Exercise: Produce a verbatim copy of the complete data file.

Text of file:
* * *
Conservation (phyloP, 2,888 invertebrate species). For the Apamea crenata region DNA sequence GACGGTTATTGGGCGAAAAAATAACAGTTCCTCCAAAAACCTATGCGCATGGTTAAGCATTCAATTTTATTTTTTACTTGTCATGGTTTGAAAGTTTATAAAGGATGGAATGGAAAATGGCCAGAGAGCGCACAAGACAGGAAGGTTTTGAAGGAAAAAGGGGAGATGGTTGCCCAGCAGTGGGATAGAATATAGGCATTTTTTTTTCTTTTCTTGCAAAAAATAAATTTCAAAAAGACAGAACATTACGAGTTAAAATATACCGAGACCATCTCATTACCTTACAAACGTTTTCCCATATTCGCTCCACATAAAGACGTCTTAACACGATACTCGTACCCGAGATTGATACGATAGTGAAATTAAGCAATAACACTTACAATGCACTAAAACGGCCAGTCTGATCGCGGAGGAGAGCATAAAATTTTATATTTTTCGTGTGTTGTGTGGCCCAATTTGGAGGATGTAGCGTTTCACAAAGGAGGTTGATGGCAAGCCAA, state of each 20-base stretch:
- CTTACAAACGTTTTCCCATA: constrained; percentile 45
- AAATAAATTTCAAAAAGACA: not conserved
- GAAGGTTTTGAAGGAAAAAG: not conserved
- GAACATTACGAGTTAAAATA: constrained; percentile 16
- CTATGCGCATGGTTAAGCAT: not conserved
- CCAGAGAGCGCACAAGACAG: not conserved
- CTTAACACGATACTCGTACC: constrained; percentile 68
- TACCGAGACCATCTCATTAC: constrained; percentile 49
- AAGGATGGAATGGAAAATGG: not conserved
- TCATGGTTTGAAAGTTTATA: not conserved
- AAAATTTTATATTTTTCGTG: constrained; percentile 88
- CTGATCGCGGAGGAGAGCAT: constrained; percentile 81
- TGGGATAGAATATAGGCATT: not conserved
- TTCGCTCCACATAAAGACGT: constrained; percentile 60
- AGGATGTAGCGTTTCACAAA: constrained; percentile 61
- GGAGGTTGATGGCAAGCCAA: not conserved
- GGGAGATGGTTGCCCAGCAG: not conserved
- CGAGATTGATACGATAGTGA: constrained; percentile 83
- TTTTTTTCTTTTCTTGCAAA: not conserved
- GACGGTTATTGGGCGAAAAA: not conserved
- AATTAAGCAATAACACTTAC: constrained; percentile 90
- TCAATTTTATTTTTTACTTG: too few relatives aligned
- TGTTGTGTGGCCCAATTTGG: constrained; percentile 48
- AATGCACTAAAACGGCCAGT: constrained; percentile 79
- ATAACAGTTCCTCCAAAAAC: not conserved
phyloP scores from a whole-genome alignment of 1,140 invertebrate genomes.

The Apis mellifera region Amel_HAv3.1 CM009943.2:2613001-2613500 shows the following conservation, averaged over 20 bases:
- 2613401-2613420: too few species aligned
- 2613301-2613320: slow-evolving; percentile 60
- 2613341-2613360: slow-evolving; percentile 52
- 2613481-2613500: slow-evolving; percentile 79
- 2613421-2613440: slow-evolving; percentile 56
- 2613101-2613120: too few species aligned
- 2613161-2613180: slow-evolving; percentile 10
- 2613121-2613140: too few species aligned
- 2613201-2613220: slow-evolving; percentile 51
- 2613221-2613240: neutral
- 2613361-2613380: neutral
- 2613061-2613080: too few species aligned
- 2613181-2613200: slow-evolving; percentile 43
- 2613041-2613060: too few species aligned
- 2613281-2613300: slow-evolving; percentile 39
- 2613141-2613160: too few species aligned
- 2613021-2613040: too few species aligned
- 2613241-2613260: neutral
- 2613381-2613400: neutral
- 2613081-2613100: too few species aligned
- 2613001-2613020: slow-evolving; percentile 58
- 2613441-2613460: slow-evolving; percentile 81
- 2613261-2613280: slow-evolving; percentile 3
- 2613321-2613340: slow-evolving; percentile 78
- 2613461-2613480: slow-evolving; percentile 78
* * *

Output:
Conservation (phyloP, 2,888 invertebrate species). For the Apamea crenata region DNA sequence GACGGTTATTGGGCGAAAAAATAACAGTTCCTCCAAAAACCTATGCGCATGGTTAAGCATTCAATTTTATTTTTTACTTGTCATGGTTTGAAAGTTTATAAAGGATGGAATGGAAAATGGCCAGAGAGCGCACAAGACAGGAAGGTTTTGAAGGAAAAAGGGGAGATGGTTGCCCAGCAGTGGGATAGAATATAGGCATTTTTTTTTCTTTTCTTGCAAAAAATAAATTTCAAAAAGACAGAACATTACGAGTTAAAATATACCGAGACCATCTCATTACCTTACAAACGTTTTCCCATATTCGCTCCACATAAAGACGTCTTAACACGATACTCGTACCCGAGATTGATACGATAGTGAAATTAAGCAATAACACTTACAATGCACTAAAACGGCCAGTCTGATCGCGGAGGAGAGCATAAAATTTTATATTTTTCGTGTGTTGTGTGGCCCAATTTGGAGGATGTAGCGTTTCACAAAGGAGGTTGATGGCAAGCCAA, state of each 20-base stretch:
- CTTACAAACGTTTTCCCATA: constrained; percentile 45
- AAATAAATTTCAAAAAGACA: not conserved
- GAAGGTTTTGAAGGAAAAAG: not conserved
- GAACATTACGAGTTAAAATA: constrained; percentile 16
- CTATGCGCATGGTTAAGCAT: not conserved
- CCAGAGAGCGCACAAGACAG: not conserved
- CTTAACACGATACTCGTACC: constrained; percentile 68
- TACCGAGACCATCTCATTAC: constrained; percentile 49
- AAGGATGGAATGGAAAATGG: not conserved
- TCATGGTTTGAAAGTTTATA: not conserved
- AAAATTTTATATTTTTCGTG: constrained; percentile 88
- CTGATCGCGGAGGAGAGCAT: constrained; percentile 81
- TGGGATAGAATATAGGCATT: not conserved
- TTCGCTCCACATAAAGACGT: constrained; percentile 60
- AGGATGTAGCGTTTCACAAA: constrained; percentile 61
- GGAGGTTGATGGCAAGCCAA: not conserved
- GGGAGATGGTTGCCCAGCAG: not conserved
- CGAGATTGATACGATAGTGA: constrained; percentile 83
- TTTTTTTCTTTTCTTGCAAA: not conserved
- GACGGTTATTGGGCGAAAAA: not conserved
- AATTAAGCAATAACACTTAC: constrained; percentile 90
- TCAATTTTATTTTTTACTTG: too few relatives aligned
- TGTTGTGTGGCCCAATTTGG: constrained; percentile 48
- AATGCACTAAAACGGCCAGT: constrained; percentile 79
- ATAACAGTTCCTCCAAAAAC: not conserved
phyloP scores from a whole-genome alignment of 1,140 invertebrate genomes.

The Apis mellifera region Amel_HAv3.1 CM009943.2:2613001-2613500 shows the following conservation, averaged over 20 bases:
- 2613401-2613420: too few species aligned
- 2613301-2613320: slow-evolving; percentile 60
- 2613341-2613360: slow-evolving; percentile 52
- 2613481-2613500: slow-evolving; percentile 79
- 2613421-2613440: slow-evolving; percentile 56
- 2613101-2613120: too few species aligned
- 2613161-2613180: slow-evolving; percentile 10
- 2613121-2613140: too few species aligned
- 2613201-2613220: slow-evolving; percentile 51
- 2613221-2613240: neutral
- 2613361-2613380: neutral
- 2613061-2613080: too few species aligned
- 2613181-2613200: slow-evolving; percentile 43
- 2613041-2613060: too few species aligned
- 2613281-2613300: slow-evolving; percentile 39
- 2613141-2613160: too few species aligned
- 2613021-2613040: too few species aligned
- 2613241-2613260: neutral
- 2613381-2613400: neutral
- 2613081-2613100: too few species aligned
- 2613001-2613020: slow-evolving; percentile 58
- 2613441-2613460: slow-evolving; percentile 81
- 2613261-2613280: slow-evolving; percentile 3
- 2613321-2613340: slow-evolving; percentile 78
- 2613461-2613480: slow-evolving; percentile 78